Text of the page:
National Geographic : 1953 May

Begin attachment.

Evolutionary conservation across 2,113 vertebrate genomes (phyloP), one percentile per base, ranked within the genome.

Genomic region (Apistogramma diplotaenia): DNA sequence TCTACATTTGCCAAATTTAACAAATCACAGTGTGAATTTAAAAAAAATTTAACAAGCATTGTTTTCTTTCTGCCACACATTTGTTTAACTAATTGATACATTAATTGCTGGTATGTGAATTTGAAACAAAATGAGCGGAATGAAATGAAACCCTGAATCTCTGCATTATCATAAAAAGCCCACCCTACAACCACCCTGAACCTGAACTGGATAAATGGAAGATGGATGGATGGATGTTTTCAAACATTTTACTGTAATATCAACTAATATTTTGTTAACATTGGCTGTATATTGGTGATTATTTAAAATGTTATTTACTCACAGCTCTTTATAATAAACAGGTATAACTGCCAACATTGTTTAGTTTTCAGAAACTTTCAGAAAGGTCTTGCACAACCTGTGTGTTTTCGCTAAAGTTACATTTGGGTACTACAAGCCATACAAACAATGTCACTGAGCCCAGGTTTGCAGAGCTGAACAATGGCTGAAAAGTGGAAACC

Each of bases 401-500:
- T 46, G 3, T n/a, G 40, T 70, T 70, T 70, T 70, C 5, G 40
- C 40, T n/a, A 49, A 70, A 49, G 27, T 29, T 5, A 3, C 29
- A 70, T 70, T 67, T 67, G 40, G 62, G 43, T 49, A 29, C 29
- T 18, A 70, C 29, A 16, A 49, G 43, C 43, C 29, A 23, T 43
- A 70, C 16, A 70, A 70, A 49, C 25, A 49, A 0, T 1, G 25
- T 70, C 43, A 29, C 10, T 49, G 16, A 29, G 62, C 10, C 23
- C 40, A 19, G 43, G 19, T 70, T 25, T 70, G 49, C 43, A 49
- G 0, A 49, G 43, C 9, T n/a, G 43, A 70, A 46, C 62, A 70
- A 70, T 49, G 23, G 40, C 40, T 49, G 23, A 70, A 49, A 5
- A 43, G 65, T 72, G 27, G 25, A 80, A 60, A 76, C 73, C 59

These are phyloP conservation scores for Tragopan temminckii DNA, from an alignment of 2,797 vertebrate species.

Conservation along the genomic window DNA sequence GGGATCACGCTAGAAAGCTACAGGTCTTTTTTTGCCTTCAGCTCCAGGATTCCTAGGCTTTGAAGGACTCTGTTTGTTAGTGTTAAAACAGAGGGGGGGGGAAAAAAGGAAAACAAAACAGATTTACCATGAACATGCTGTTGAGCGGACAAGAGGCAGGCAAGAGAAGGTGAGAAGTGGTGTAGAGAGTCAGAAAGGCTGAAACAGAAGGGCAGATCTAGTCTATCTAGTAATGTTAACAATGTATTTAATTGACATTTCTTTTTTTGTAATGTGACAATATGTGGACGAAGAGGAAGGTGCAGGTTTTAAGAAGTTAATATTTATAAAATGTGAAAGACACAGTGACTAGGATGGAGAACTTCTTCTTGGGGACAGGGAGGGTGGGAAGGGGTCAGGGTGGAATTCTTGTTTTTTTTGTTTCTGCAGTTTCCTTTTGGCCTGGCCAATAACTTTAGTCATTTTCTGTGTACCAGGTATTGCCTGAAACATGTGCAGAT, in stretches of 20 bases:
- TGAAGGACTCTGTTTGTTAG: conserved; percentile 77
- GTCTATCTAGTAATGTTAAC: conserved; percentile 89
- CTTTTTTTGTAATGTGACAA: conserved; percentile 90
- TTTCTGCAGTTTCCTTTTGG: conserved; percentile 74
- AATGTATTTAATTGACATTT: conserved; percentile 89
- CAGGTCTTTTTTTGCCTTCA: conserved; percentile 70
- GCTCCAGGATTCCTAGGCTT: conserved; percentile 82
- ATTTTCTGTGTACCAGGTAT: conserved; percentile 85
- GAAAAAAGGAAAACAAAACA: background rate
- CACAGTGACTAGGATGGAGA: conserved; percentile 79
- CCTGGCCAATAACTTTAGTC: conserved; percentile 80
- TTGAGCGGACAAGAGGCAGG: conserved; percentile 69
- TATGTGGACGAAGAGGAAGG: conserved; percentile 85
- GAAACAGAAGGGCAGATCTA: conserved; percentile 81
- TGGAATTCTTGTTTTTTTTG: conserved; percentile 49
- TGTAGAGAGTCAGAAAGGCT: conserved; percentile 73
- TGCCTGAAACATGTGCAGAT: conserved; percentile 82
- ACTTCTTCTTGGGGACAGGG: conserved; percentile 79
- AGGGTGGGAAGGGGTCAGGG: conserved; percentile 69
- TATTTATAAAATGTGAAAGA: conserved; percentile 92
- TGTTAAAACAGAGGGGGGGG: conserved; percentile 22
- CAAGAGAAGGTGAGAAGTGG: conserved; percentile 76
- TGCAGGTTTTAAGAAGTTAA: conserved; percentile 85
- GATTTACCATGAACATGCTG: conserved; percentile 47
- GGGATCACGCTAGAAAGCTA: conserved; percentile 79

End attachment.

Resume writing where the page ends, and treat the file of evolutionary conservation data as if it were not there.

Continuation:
School for Survival flies (minus their wings and legs), ants and ant eggs, wood grubs from rotten logs. Not appetizing, perhaps, but nutritious. And cer tainly abundant. If the Australian aborigine can dine happily off snakes, lily roots, worms, and lizards, the trainee is told, why, so can he. And if an Arab considers fried locusts a treat, then a hungry American flyer shouldn't pass them up. How to Paralyze a Fish One tip that generally tickles the air man's imagination is the notion of using the sap from a sandbox tree to catch fish. He learns that if he mixes this stuff with sand or dirt and spreads it on a pond or stream, it will paralyze the fish so that he can scoop them up by hand. Moreover, they'll be just as edible as if hooked on a line. Most students, of course, don't exactly look forward to a meal of roast sloth, broiled ter mites, and fern-shoot stew, topped off with wild figs and trumpet fruit. But they do find it distinctly reassuring to realize that the jungle holds substitutes for the corner grocery store and the post exchange. Even the Far North, they are surprised to discover, can offer a large and remarkably varied larder to a man not too finicky and not too lazy: bats, lizards, newts, frogs, snakes, wood grubs, rock tripe, and the woolly lousewort (page 592). The over-rich liver of the polar bear, they soon gather, is better left alone; but lemmings can be tackled with some profit. Stead's instructors naturally encounter some resistance among airmen to the idea of lunching off lichens, seaweed, and carrageen moss. But they maintain stoutly that these humble items aren't bad. They also speak well of dandelions, sea cucumbers, and mus sels, though not of blue, or black, mussels, which can be poisonous during the summer in some areas. On the subject of fish the instructors find it easier to convince the airman that he can survive with some pleasure in the Far North. They remind him that he can eat salt-water fish raw; the fresh-water ones (which may contain parasites) he had better cook (page 594). And if he manages to catch some Arc tic inconnu he can consider himself blessed with a gourmet's delicacy. Admittedly, it's not easy for a student airman at Stead to switch his mind from survival on ice and tundra to survival in the desert. Yet he's ready to concede that in tercontinental bombers in a global war may traverse both types of terrain in a single day and that he may have to come down on either. He also recognizes that deserts cover nearly one-fifth of the earth's land surface. It's enough to make any pilot's mouth dry just to listen to the facts about water and desert survival. At temperatures above 90° F., his instructors inform him, dehydration of 15 percent can prove fatal; the body needs from two to three times as much water in the desert as in the jungle-at least three to four quarts a day. If a man can't get it, he'll probably die. But if he does have water, he can make it last longer and carry him farther by "ration ing his sweat"-deflecting the sun with light clothing, traveling by night if at all, living in slow motion. If he stays close to his plane, sets up signal devices (brush and oil beacons, mirrors, flares), and spreads out parachute panels, he can maximize his chances of being picked up (page 591). As long as he has stowed enough food and water on board, he'll be safe. In short, the instructors point out, the time to lick the desert is before you take off. On the afternoon of their third day at Stead student crews turn from the theory of survival in varied climes and tackle thorny reality in the near-by hills. First they draw the supplies they need in addition to their E-1 kits: first-aid boxes, parachute panels, 10 bars of pemmican (dried meat), 3 pounds of fresh beef, and 3 pounds of root vegetables. The food won't be enough to get them through the trek in comfort, but it will tide them over until they learn to live off the land. They Take to the Hills At9p.m.theytakeoffinaconvoyof six-by-sixes. For 50 miles the trucks follow the highway from Reno. Then, at Honey Lake, California, they turn to the left and begin to climb switchback roads that lead steeply through ponderosa pine to an area of razor-backed ridges and narrow upland meadows. Here the airmen will carry out a tactical exercise which for some will prove a lark, for others an ordeal, and for all a test. Simu lating a jump over remote and rugged terrain, they will "bail out" of their trucks by crews, head into the tall timber, and for the next 10 days work their way cautiously across the training area to pickup points on the eastern side. They carry maps and radios. For more precise coordinates and new directions they must contact the base by radio each night. South of Crocker Mountain the convoy cuts west to the Grizzly Valley road. Stakes in dicating bail-out stations appear every four tenths of a mile. As each crew nears its marker, its truck slows down for a moment, and in pitch darkness the men tumble out and make themselves scarce.